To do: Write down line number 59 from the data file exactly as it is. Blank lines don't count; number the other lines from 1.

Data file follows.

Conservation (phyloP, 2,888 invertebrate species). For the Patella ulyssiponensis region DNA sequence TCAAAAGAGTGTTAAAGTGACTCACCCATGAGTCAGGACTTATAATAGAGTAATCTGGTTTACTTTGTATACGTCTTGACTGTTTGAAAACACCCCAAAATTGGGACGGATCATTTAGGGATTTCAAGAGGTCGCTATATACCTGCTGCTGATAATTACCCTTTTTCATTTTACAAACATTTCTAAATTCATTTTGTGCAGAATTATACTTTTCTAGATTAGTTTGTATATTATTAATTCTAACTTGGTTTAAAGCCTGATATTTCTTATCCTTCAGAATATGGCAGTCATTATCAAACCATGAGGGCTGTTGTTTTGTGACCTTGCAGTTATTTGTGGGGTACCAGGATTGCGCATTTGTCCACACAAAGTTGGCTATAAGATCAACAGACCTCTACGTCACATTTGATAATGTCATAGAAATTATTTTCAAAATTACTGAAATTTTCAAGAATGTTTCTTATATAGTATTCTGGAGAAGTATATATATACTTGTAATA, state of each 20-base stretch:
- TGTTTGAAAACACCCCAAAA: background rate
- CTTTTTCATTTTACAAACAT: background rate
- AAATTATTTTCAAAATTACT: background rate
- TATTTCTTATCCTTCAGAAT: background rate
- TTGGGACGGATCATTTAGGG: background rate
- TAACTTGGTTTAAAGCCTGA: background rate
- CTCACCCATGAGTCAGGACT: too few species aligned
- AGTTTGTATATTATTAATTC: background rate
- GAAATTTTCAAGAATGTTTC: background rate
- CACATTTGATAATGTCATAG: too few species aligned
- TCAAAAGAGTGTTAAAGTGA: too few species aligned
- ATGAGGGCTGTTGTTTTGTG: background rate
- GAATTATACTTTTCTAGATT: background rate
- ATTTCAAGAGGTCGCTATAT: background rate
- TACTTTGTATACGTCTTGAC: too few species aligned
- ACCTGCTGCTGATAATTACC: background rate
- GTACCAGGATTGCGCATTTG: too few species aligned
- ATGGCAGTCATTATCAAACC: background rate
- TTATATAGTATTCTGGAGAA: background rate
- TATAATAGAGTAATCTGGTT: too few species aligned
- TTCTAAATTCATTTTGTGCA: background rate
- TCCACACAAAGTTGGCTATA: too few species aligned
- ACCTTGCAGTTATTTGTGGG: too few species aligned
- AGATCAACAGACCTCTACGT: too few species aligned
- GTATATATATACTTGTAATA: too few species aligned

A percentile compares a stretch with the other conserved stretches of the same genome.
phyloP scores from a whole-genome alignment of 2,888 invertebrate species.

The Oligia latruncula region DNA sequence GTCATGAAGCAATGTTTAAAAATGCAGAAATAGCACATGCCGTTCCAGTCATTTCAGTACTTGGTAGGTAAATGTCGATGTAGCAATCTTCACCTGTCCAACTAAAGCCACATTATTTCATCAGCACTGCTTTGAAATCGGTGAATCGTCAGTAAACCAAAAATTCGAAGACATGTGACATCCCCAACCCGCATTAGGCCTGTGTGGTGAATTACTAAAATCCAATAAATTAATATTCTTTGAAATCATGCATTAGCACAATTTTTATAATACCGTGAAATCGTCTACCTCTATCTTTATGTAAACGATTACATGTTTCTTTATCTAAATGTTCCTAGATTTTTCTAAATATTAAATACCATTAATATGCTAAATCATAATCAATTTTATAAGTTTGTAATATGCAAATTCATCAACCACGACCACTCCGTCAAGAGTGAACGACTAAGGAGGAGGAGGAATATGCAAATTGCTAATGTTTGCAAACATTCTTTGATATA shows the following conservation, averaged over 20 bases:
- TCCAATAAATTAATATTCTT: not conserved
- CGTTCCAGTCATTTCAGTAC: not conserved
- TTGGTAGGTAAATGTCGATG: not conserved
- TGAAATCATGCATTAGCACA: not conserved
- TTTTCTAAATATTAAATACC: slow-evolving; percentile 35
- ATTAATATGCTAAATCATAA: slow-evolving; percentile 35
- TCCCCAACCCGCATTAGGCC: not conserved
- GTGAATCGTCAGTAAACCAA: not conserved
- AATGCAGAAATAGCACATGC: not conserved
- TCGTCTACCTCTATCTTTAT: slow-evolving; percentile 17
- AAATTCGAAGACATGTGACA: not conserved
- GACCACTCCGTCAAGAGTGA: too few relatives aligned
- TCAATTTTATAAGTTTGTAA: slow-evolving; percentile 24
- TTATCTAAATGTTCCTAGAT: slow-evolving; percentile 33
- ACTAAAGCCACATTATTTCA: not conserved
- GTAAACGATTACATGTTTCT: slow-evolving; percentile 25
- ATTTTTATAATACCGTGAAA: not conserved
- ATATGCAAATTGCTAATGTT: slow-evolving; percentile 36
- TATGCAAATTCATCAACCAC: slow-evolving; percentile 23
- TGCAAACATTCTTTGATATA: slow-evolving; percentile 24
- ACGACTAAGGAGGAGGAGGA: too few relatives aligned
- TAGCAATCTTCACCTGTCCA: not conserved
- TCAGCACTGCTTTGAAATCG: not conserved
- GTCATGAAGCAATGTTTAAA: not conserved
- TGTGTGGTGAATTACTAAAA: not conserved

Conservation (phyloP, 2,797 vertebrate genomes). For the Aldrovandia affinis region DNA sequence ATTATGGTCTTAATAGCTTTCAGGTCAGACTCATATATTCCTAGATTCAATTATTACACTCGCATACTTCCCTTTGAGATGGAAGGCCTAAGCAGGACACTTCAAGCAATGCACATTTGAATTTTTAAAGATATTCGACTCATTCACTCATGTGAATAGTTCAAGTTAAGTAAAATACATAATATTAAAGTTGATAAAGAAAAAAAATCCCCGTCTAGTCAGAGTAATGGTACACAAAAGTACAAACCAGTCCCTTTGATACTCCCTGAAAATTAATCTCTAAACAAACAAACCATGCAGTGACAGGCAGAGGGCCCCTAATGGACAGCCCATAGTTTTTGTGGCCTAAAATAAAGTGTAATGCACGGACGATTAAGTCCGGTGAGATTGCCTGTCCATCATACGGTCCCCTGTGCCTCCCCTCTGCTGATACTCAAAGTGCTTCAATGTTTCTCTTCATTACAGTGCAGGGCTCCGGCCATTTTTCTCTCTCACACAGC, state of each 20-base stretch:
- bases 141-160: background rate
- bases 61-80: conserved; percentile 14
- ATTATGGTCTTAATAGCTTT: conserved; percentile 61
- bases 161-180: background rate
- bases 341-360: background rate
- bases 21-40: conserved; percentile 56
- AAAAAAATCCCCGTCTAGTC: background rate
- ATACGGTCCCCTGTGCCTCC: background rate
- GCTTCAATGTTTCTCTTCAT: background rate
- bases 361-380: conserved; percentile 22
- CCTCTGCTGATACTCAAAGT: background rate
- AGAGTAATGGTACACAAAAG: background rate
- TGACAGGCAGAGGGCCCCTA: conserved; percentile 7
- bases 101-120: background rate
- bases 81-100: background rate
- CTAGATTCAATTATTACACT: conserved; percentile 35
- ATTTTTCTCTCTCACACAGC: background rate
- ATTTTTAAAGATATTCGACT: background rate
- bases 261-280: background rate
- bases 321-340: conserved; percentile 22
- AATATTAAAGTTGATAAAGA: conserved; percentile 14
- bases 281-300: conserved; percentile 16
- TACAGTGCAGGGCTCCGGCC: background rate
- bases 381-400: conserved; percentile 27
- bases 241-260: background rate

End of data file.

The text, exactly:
- bases 161-180: background rate